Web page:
Virgin Australia has confirmed major changes under likely new owner Bain Capital, including 3000 staff losing their jobs, the end of Tigerair Australia and a shift to an all-Boeing-737 fleet on its major routes.
But what’s happening with Velocity, its frequent flyer program?
With more than 10 million members, there’s a lot at stake for Australia’s second-biggest airline loyalty scheme (Qantas has over 13 million members).
Bain Capital has confirmed that it intends to maintain Velocity, and that everyone will keep their existing points balance.
However, there are still lots of open questions about how the scheme will operate.
In particular, how much points are actually worth won’t be clear for a while.
RELATED: Virgin Australia cuts 3000 jobs and axes Tigerair airline
RELATED: Tigerair Australia to be killed off
There are questions around how the changes at Virgin Australia will impact the Velocity Frequent Flyer program. Picture: Tertius Pickard/NCA NewsWireSource:News Corp Australia
Historically, the best-value way to spend Velocity Points has been on business class or first class seats, either by getting an upgrade or by booking a reward seat.
International flights have also offered better value than domestic routes.
When it went into administration, Virgin suspended all Velocity redemptions.
It has since opened them up so you can redeem points for domestic flights, hotels or car rentals.
However, international flights still aren’t an option.
Virgin has flagged that it won’t be reintroducing flights to Los Angeles or Tokyo, its major long-haul routes, until “sufficient demand returns”.
Concerns over coronavirus means that could be years away.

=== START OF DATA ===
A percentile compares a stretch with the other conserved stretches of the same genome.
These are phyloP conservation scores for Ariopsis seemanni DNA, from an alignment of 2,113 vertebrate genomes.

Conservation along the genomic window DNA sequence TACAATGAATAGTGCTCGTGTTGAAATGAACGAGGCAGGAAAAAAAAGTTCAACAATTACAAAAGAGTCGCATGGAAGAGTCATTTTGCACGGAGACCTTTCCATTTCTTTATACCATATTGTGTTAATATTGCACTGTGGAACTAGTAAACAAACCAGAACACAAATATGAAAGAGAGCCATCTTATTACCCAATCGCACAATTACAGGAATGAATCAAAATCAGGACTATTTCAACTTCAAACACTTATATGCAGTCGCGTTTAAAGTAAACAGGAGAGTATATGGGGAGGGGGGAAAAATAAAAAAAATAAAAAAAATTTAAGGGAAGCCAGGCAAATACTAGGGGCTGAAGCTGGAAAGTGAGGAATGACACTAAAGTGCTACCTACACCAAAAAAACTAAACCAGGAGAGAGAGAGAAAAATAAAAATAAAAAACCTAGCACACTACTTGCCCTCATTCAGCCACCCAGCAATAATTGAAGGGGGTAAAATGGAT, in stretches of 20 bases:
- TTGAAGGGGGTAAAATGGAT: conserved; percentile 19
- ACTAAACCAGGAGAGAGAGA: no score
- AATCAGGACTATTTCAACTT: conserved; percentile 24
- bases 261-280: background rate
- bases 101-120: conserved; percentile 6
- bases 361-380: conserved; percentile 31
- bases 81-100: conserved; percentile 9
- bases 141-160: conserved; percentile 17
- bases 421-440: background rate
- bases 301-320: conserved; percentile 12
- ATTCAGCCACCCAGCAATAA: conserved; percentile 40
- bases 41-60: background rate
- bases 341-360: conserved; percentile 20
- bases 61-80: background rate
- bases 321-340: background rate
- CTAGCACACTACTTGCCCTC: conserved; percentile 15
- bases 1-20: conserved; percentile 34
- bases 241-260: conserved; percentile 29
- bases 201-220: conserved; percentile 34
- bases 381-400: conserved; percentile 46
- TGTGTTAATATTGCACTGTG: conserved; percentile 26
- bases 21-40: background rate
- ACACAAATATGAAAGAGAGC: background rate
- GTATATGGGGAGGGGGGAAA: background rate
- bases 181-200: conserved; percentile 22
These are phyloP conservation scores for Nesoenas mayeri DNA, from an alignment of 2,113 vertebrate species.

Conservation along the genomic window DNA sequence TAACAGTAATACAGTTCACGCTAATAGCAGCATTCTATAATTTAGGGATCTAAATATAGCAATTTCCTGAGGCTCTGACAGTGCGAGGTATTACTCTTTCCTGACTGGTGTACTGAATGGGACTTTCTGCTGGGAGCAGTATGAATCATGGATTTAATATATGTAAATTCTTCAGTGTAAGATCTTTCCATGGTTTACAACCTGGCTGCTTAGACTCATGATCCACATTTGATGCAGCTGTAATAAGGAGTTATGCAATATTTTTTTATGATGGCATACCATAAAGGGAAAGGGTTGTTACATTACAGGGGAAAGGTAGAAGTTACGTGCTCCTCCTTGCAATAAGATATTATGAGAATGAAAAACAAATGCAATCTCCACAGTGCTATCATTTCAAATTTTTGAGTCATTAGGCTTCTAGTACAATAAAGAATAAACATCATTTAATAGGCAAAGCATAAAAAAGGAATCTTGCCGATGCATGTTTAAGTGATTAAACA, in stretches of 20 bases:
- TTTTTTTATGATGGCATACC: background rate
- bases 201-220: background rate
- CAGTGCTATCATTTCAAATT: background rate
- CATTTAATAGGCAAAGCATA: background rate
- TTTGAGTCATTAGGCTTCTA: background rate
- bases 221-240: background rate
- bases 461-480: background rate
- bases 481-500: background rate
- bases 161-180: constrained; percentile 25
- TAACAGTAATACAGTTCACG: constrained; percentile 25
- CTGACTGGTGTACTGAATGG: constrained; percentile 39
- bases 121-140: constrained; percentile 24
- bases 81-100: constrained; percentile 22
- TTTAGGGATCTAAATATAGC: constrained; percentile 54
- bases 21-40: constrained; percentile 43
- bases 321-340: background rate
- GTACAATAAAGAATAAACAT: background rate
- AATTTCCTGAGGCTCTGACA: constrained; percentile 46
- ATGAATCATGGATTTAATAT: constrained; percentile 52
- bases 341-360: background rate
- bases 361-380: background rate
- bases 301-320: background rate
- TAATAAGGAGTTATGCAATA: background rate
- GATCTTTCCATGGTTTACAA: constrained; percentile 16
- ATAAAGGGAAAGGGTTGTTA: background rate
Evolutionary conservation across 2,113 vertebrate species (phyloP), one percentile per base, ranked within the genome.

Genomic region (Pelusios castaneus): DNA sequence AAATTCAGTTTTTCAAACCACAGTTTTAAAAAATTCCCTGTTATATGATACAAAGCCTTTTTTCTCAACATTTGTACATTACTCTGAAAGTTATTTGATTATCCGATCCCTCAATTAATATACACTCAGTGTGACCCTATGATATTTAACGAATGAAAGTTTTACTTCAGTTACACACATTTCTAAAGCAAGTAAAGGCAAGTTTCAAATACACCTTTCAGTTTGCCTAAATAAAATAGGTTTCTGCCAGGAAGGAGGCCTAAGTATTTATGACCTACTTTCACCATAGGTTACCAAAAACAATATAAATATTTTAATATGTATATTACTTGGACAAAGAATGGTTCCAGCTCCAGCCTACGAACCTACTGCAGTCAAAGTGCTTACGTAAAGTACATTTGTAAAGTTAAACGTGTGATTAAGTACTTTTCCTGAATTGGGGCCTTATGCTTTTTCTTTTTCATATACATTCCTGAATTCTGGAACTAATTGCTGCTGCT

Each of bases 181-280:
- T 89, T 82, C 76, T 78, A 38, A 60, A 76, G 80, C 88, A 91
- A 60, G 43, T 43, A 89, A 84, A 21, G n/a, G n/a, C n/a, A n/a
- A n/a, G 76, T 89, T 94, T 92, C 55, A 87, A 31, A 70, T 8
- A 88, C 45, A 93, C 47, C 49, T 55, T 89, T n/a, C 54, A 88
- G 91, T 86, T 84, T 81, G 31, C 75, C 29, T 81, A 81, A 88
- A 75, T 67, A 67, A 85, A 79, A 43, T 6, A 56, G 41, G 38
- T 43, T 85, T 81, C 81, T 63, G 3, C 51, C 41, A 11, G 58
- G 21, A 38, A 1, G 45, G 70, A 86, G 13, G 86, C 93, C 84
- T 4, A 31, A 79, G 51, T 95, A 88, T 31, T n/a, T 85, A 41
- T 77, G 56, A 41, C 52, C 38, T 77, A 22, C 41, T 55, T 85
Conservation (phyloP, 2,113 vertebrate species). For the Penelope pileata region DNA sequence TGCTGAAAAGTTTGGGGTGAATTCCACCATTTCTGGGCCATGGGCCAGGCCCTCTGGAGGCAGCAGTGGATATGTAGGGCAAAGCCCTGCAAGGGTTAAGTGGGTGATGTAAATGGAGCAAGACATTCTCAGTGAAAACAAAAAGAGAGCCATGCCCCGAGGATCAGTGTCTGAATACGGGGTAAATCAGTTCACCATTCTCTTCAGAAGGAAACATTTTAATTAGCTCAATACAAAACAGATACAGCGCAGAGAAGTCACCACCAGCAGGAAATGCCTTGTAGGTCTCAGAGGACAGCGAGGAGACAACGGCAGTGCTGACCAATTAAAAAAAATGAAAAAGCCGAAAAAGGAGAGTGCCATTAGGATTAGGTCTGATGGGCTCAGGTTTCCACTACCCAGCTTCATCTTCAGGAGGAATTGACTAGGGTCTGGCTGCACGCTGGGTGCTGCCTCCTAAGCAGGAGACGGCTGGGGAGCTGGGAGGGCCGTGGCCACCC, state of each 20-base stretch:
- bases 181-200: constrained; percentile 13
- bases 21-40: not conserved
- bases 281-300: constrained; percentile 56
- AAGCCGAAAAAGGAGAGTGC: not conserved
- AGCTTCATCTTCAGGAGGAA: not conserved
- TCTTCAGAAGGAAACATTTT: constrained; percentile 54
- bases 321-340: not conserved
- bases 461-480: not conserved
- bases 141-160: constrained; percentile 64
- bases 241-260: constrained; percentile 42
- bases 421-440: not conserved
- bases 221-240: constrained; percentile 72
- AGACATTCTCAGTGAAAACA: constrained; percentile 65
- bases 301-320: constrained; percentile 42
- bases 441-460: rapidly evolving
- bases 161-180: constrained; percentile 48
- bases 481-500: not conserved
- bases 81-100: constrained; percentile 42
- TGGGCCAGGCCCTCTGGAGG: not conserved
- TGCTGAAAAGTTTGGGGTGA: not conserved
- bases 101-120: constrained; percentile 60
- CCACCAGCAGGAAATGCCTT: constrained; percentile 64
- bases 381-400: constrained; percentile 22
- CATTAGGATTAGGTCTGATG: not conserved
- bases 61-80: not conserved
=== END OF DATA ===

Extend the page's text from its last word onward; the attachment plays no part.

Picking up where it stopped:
Any long-haul international points bookings would thus need to be through Virgin partners such as Etihad and Singapore, but the airline’s deals there will need to be renegotiated.
That means the most available good value use of Velocity Points for many Australians is likely to be on business class flights to New Zealand, the Pacific or more remote destinations in Australia such as Cairns, Broome and Perth.
Historically, the best-value way to spend Velocity Points has been on business class or first class seats. Picture: Nigel HallettSource:News Corp Australia
It’s also possible we’ll see the number of points needed for some flights increased.
Virgin didn’t change its redemption rates when it reintroduced the ability to redeem for flights, but new owner Bain might decide the current levels are too generous.
A final kicker? A business class seat also includes the perk of lounge access.
Virgin intends to maintain its lounge network, but right now lounges aren’t open as (again) demand isn’t high enough.
Collectively, all that means is it isn’t going to make sense to spend points on flights until it’s clearer that booking a higher-value seat is an option.
Virgin says details on how Velocity will evolve will be revealed over the coming months, assuming Bain Capital’s buyout gets approved at a planned creditors’ meeting.
To ensure your points don’t expire, make sure you’re earning Velocity Frequent flyer points in other ways. Picture: Christian GillesSource:News Corp Australia
To ensure your points don’t expire in the meantime, make sure you’re earning Velocity Points in other ways.
A straightforward tactic is to use a credit card that earns Velocity Points for everyday spending.
Another good option is to convert your flybuys points into Velocity Points.
Either will ensure you don’t fall foul of Virgin’s rules, where points expire if you don’t have any activity for 24 months.
Angus Kidman is the editor-in-chief and travel guru for Finder.
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